Cystic Fibrosis
A 9-year-old boy with cystic fibrosis recovers from an operation. The Obama administration has announced a $215 million investment into personalized, or precision, medicine with the proposed 2016 budget. Personalized medicine has helped extend the lives of patients with this disease. Russell Boyce/Reuters

The Obama administration is proposing to create a large database of patient information, including genetic profiles and medical histories, to further research into “precision medicine,” which aims to create customized treatments based on a patient’s genetic makeup and lifestyle choices.

Precision, or personalized, medicine works much the same way that an eyeglass prescription or a blood transfusion is prescribed, based on a patient's exam results or blood type, and proponents believe this line of thinking may be extended to many more areas of medicine.

Jo Handelsman, associate director for science at the White House Office of Science and Technology, has called the $215 million budget allocation for the Precision Medicine Initiative in Obama’s proposed 2016 budget a move away from the “one-size-fits-all” approach to medicine.

Obama's proposal grants $130 million to the National Institutes of Health to launch a national long-term study that will collect biological samples, genetic profiles and electronic health records from at least a million Americans.

Researchers may use an app to track the calorie consumption or environmental health impacts of participants through their smartphones and the database could include everything from their laboratory test results to MRI scans. Patient data will be anonymized and participation is strictly voluntary, the administration says. The system is meant to serve as a reservoir of information that researchers can tap while investigating the nuances of a particular disease in individual patients, or trying to identify genetic trends across treatment groups.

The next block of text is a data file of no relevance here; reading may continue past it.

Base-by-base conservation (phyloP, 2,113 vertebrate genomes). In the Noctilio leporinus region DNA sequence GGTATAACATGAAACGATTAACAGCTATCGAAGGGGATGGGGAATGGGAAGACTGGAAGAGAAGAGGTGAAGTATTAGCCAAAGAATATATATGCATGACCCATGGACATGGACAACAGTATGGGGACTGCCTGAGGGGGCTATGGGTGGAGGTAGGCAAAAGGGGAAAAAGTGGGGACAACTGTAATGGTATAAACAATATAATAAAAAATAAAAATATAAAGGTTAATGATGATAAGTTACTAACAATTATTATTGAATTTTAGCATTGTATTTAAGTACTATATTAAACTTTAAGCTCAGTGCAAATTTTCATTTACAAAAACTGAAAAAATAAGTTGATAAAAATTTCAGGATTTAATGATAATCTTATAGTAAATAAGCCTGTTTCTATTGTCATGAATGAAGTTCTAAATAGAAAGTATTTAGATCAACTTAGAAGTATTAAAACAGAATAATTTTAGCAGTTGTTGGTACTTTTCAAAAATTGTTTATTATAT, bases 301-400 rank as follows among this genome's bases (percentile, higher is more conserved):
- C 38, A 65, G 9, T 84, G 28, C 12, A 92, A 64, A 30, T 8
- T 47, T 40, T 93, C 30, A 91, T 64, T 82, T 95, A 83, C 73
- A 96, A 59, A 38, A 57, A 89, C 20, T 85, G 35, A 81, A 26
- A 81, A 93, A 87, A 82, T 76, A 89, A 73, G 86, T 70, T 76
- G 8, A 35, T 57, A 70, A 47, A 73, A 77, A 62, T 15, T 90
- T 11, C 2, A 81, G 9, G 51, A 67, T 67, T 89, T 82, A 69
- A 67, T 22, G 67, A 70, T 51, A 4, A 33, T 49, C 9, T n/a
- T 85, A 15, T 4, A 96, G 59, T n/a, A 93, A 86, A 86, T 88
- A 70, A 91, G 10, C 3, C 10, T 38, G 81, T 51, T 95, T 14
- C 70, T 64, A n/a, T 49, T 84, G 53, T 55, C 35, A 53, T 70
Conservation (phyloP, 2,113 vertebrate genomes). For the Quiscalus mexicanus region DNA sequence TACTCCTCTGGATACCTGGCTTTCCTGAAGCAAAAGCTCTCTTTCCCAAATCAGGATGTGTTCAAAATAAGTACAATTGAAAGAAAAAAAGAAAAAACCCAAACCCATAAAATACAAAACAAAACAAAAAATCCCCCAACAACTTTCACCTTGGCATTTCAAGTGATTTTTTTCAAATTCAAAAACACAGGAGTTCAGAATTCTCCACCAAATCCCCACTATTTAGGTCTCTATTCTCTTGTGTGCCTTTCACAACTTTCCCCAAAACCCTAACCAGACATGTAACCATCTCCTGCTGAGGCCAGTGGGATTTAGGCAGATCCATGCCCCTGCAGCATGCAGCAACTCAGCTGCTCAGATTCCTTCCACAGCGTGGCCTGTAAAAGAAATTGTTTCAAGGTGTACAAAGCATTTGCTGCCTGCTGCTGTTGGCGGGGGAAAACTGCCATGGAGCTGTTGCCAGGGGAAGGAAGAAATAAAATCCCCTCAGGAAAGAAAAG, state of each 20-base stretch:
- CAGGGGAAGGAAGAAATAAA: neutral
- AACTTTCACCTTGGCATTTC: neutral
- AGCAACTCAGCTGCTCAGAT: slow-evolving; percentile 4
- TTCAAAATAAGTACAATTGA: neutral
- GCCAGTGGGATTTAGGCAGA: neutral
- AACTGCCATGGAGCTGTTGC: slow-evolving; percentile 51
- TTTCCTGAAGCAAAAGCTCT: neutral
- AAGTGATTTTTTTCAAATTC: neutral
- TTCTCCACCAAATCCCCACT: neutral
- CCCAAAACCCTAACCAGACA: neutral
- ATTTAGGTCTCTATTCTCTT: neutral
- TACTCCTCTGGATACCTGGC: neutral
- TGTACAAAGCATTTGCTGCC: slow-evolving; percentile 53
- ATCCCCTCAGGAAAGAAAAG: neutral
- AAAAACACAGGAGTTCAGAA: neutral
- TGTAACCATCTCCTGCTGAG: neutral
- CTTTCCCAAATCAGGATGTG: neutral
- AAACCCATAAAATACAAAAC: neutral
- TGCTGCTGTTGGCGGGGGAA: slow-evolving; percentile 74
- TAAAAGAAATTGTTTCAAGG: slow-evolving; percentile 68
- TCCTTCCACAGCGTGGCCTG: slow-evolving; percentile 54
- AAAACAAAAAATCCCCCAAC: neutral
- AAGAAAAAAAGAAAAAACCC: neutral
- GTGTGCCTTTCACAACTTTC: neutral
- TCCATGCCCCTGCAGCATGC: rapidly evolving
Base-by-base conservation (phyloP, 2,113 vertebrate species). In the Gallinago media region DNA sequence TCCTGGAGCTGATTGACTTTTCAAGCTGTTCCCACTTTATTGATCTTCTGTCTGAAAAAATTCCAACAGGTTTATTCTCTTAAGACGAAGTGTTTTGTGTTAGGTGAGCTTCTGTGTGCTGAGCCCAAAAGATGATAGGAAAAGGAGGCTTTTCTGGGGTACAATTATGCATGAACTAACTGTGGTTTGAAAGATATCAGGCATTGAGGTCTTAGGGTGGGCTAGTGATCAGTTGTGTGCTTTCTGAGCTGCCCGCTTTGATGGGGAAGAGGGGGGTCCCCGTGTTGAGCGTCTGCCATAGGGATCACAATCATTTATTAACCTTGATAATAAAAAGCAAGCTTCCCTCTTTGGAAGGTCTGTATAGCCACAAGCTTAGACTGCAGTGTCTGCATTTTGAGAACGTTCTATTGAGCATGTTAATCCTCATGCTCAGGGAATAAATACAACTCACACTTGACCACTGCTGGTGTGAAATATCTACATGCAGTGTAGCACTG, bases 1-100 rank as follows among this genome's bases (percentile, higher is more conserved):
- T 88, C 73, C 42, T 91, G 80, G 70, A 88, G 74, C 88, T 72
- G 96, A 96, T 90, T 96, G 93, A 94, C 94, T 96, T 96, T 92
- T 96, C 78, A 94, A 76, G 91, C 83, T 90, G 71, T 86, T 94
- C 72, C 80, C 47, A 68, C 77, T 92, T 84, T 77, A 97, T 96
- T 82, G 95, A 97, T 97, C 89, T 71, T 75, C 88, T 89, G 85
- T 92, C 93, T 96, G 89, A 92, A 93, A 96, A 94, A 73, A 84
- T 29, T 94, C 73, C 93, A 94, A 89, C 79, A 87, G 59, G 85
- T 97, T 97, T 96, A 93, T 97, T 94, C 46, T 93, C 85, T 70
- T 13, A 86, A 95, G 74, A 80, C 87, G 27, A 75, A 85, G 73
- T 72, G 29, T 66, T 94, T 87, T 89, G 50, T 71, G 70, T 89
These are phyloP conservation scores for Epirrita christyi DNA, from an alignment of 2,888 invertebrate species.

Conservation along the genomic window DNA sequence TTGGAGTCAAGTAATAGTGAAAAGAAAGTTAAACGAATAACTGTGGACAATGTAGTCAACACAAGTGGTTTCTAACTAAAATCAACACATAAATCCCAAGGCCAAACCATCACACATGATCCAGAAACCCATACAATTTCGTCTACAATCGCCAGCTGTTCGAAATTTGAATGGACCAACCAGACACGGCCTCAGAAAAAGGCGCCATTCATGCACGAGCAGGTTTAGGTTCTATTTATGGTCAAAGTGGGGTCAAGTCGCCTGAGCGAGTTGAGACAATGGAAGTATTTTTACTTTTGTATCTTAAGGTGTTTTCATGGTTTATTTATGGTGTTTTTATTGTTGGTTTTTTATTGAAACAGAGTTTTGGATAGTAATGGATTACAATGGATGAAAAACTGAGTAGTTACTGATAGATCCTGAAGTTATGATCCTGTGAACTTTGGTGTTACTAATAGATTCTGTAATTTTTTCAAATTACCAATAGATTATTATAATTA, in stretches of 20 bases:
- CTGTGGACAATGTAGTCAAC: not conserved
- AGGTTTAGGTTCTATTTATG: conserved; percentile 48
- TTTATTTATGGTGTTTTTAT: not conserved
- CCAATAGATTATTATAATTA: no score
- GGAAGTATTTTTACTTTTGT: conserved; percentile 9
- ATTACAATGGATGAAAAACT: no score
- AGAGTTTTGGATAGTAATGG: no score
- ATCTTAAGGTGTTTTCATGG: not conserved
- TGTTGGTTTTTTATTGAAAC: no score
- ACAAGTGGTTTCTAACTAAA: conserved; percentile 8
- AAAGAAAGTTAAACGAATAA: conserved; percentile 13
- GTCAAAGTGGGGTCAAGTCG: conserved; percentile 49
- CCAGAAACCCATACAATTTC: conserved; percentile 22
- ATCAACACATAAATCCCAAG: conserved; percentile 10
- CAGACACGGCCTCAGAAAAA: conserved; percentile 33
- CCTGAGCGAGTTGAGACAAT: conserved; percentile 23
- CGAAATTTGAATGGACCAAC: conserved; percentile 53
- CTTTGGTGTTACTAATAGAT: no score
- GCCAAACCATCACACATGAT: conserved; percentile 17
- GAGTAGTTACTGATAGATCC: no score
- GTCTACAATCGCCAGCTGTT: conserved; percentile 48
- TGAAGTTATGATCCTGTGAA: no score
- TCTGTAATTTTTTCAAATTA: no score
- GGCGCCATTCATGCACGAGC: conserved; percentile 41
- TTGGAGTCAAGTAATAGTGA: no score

The administration, with its messy record of privacy violations committed in the name of national security, will also grant $5 million to the Office of the National Coordinator for Health Information Technology to build a data system that it says will protect the identities of patients whose information is included in the database. The National Institutes of Health will also host a forum in mid-February to discuss the challenges of creating a national research group to populate the database. Much of the patient information may be pulled from existing studies, according to scientists familiar with the project who spoke on background to Science magazine.

Obama gave researchers a glimpse into his zeal for precision medicine during the 2015 State of the Union address, but he clarified the details Friday. “I want the country that eliminated polio and mapped the human genome to lead a new era of medicine -- one that delivers the right treatment at the right time,” he said in his address.

The Cystic Fibrosis Foundation has long taken this approach to develop customized drugs for small groups of patients who share the same genetic mutation for the disease. The organization worked with Vertex Pharmaceuticals to create a drug called Kalydeco, which treats a mutation present in only 4 percent of patients with cystic fibrosis according to a 2012 study in the American Journal of Respiratory and Critical Care Medicine. This focus on tailor-made medicine has nearly doubled the median life span of patients from 20 years to 40 years.

“This research will dramatically advance our knowledge of diseases, how they originated and how we may prevent or treat them,” Francis Collins, director of the National Institutes of Health, told the Washington Post.

Looking ahead, the administration is anxious to try to apply the same principles that have worked for cystic fibrosis to cancer. Obama’s proposal requests $70 million for the National Cancer Institute to study the genetic underpinnings of several types of the disease, reports the New York Times.

But drugs developed through precision medicine are admittedly expensive because they serve such a small groups of customers – the Washington Post points out that a prescription for Kalydeco costs $300,000 a year.

A $215 million allotment spread across multiple agencies may get the effort started, but it will likely require future investment to make real progress on the administration’s goals. Gianrico Farrugia, chief executive officer of the Mayo Clinic in Florida, told Bloomberg the effort is “a good start.”

Obama’s announcement was his latest in a series of health care related promises he has made for the proposed budget, including a $1.2 billion investment to fight antibiotic resistance.